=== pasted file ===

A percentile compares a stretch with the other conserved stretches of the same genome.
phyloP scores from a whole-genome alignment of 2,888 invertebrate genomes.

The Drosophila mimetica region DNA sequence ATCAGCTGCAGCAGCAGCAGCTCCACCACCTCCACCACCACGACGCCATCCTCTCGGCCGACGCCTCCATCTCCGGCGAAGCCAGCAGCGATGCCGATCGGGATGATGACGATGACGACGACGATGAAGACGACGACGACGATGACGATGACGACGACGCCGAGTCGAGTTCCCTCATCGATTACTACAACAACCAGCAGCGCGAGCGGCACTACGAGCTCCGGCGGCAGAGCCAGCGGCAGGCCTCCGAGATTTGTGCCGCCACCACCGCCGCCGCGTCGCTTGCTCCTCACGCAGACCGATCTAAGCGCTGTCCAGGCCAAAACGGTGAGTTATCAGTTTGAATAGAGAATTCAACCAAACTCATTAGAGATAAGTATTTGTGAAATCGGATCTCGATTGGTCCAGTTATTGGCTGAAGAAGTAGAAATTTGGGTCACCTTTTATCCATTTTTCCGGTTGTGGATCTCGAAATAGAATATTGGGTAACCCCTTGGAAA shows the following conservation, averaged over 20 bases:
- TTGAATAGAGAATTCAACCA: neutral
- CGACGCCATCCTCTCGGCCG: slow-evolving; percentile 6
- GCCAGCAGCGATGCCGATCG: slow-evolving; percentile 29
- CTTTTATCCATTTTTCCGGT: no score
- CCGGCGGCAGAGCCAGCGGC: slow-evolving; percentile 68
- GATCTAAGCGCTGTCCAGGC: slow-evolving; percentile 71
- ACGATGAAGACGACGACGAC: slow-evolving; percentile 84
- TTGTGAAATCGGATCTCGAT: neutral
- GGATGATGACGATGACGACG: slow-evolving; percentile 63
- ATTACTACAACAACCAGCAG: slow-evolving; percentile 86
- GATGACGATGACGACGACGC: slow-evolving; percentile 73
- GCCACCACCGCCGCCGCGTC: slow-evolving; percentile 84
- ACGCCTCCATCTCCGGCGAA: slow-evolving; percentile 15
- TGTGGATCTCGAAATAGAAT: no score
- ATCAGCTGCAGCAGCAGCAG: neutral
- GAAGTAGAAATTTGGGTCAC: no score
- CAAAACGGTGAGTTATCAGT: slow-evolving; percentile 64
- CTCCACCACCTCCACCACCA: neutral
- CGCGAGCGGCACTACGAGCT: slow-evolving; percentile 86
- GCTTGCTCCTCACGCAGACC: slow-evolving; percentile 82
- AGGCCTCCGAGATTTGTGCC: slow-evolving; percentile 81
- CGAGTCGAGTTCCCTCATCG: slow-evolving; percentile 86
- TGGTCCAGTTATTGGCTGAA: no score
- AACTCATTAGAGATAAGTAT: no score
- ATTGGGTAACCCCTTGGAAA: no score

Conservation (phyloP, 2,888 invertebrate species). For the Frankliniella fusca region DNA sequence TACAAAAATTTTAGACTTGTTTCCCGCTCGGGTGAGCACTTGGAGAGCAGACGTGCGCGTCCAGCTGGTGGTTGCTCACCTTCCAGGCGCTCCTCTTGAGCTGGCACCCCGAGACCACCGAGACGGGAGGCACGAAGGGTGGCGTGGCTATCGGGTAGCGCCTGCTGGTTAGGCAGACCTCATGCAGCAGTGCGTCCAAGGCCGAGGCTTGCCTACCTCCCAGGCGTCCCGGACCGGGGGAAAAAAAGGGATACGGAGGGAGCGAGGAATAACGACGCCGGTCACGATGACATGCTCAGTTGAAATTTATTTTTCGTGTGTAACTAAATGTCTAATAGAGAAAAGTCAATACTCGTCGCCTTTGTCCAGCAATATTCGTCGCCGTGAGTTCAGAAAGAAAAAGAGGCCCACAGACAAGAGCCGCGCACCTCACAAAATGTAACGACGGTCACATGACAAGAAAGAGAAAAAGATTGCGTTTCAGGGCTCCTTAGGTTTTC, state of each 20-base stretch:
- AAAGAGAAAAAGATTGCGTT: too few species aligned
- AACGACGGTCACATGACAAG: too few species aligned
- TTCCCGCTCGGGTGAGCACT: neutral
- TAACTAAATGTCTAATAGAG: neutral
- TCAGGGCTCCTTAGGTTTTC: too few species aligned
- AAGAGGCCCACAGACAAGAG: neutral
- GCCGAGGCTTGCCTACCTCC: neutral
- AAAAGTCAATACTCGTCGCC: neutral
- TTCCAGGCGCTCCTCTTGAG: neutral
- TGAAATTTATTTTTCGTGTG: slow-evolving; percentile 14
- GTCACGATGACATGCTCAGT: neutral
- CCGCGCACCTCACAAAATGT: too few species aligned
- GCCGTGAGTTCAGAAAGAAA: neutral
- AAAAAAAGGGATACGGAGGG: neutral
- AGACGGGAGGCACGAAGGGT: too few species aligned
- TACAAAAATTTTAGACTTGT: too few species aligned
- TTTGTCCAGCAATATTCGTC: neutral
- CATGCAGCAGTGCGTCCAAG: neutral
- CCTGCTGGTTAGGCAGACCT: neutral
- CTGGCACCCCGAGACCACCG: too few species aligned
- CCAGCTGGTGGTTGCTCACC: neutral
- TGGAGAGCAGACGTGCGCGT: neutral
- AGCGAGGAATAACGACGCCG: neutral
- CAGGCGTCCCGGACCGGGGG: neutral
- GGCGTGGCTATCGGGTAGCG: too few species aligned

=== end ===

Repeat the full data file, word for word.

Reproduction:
A percentile compares a stretch with the other conserved stretches of the same genome.
phyloP scores from a whole-genome alignment of 2,888 invertebrate genomes.

The Drosophila mimetica region DNA sequence ATCAGCTGCAGCAGCAGCAGCTCCACCACCTCCACCACCACGACGCCATCCTCTCGGCCGACGCCTCCATCTCCGGCGAAGCCAGCAGCGATGCCGATCGGGATGATGACGATGACGACGACGATGAAGACGACGACGACGATGACGATGACGACGACGCCGAGTCGAGTTCCCTCATCGATTACTACAACAACCAGCAGCGCGAGCGGCACTACGAGCTCCGGCGGCAGAGCCAGCGGCAGGCCTCCGAGATTTGTGCCGCCACCACCGCCGCCGCGTCGCTTGCTCCTCACGCAGACCGATCTAAGCGCTGTCCAGGCCAAAACGGTGAGTTATCAGTTTGAATAGAGAATTCAACCAAACTCATTAGAGATAAGTATTTGTGAAATCGGATCTCGATTGGTCCAGTTATTGGCTGAAGAAGTAGAAATTTGGGTCACCTTTTATCCATTTTTCCGGTTGTGGATCTCGAAATAGAATATTGGGTAACCCCTTGGAAA shows the following conservation, averaged over 20 bases:
- TTGAATAGAGAATTCAACCA: neutral
- CGACGCCATCCTCTCGGCCG: slow-evolving; percentile 6
- GCCAGCAGCGATGCCGATCG: slow-evolving; percentile 29
- CTTTTATCCATTTTTCCGGT: no score
- CCGGCGGCAGAGCCAGCGGC: slow-evolving; percentile 68
- GATCTAAGCGCTGTCCAGGC: slow-evolving; percentile 71
- ACGATGAAGACGACGACGAC: slow-evolving; percentile 84
- TTGTGAAATCGGATCTCGAT: neutral
- GGATGATGACGATGACGACG: slow-evolving; percentile 63
- ATTACTACAACAACCAGCAG: slow-evolving; percentile 86
- GATGACGATGACGACGACGC: slow-evolving; percentile 73
- GCCACCACCGCCGCCGCGTC: slow-evolving; percentile 84
- ACGCCTCCATCTCCGGCGAA: slow-evolving; percentile 15
- TGTGGATCTCGAAATAGAAT: no score
- ATCAGCTGCAGCAGCAGCAG: neutral
- GAAGTAGAAATTTGGGTCAC: no score
- CAAAACGGTGAGTTATCAGT: slow-evolving; percentile 64
- CTCCACCACCTCCACCACCA: neutral
- CGCGAGCGGCACTACGAGCT: slow-evolving; percentile 86
- GCTTGCTCCTCACGCAGACC: slow-evolving; percentile 82
- AGGCCTCCGAGATTTGTGCC: slow-evolving; percentile 81
- CGAGTCGAGTTCCCTCATCG: slow-evolving; percentile 86
- TGGTCCAGTTATTGGCTGAA: no score
- AACTCATTAGAGATAAGTAT: no score
- ATTGGGTAACCCCTTGGAAA: no score

Conservation (phyloP, 2,888 invertebrate species). For the Frankliniella fusca region DNA sequence TACAAAAATTTTAGACTTGTTTCCCGCTCGGGTGAGCACTTGGAGAGCAGACGTGCGCGTCCAGCTGGTGGTTGCTCACCTTCCAGGCGCTCCTCTTGAGCTGGCACCCCGAGACCACCGAGACGGGAGGCACGAAGGGTGGCGTGGCTATCGGGTAGCGCCTGCTGGTTAGGCAGACCTCATGCAGCAGTGCGTCCAAGGCCGAGGCTTGCCTACCTCCCAGGCGTCCCGGACCGGGGGAAAAAAAGGGATACGGAGGGAGCGAGGAATAACGACGCCGGTCACGATGACATGCTCAGTTGAAATTTATTTTTCGTGTGTAACTAAATGTCTAATAGAGAAAAGTCAATACTCGTCGCCTTTGTCCAGCAATATTCGTCGCCGTGAGTTCAGAAAGAAAAAGAGGCCCACAGACAAGAGCCGCGCACCTCACAAAATGTAACGACGGTCACATGACAAGAAAGAGAAAAAGATTGCGTTTCAGGGCTCCTTAGGTTTTC, state of each 20-base stretch:
- AAAGAGAAAAAGATTGCGTT: too few species aligned
- AACGACGGTCACATGACAAG: too few species aligned
- TTCCCGCTCGGGTGAGCACT: neutral
- TAACTAAATGTCTAATAGAG: neutral
- TCAGGGCTCCTTAGGTTTTC: too few species aligned
- AAGAGGCCCACAGACAAGAG: neutral
- GCCGAGGCTTGCCTACCTCC: neutral
- AAAAGTCAATACTCGTCGCC: neutral
- TTCCAGGCGCTCCTCTTGAG: neutral
- TGAAATTTATTTTTCGTGTG: slow-evolving; percentile 14
- GTCACGATGACATGCTCAGT: neutral
- CCGCGCACCTCACAAAATGT: too few species aligned
- GCCGTGAGTTCAGAAAGAAA: neutral
- AAAAAAAGGGATACGGAGGG: neutral
- AGACGGGAGGCACGAAGGGT: too few species aligned
- TACAAAAATTTTAGACTTGT: too few species aligned
- TTTGTCCAGCAATATTCGTC: neutral
- CATGCAGCAGTGCGTCCAAG: neutral
- CCTGCTGGTTAGGCAGACCT: neutral
- CTGGCACCCCGAGACCACCG: too few species aligned
- CCAGCTGGTGGTTGCTCACC: neutral
- TGGAGAGCAGACGTGCGCGT: neutral
- AGCGAGGAATAACGACGCCG: neutral
- CAGGCGTCCCGGACCGGGGG: neutral
- GGCGTGGCTATCGGGTAGCG: too few species aligned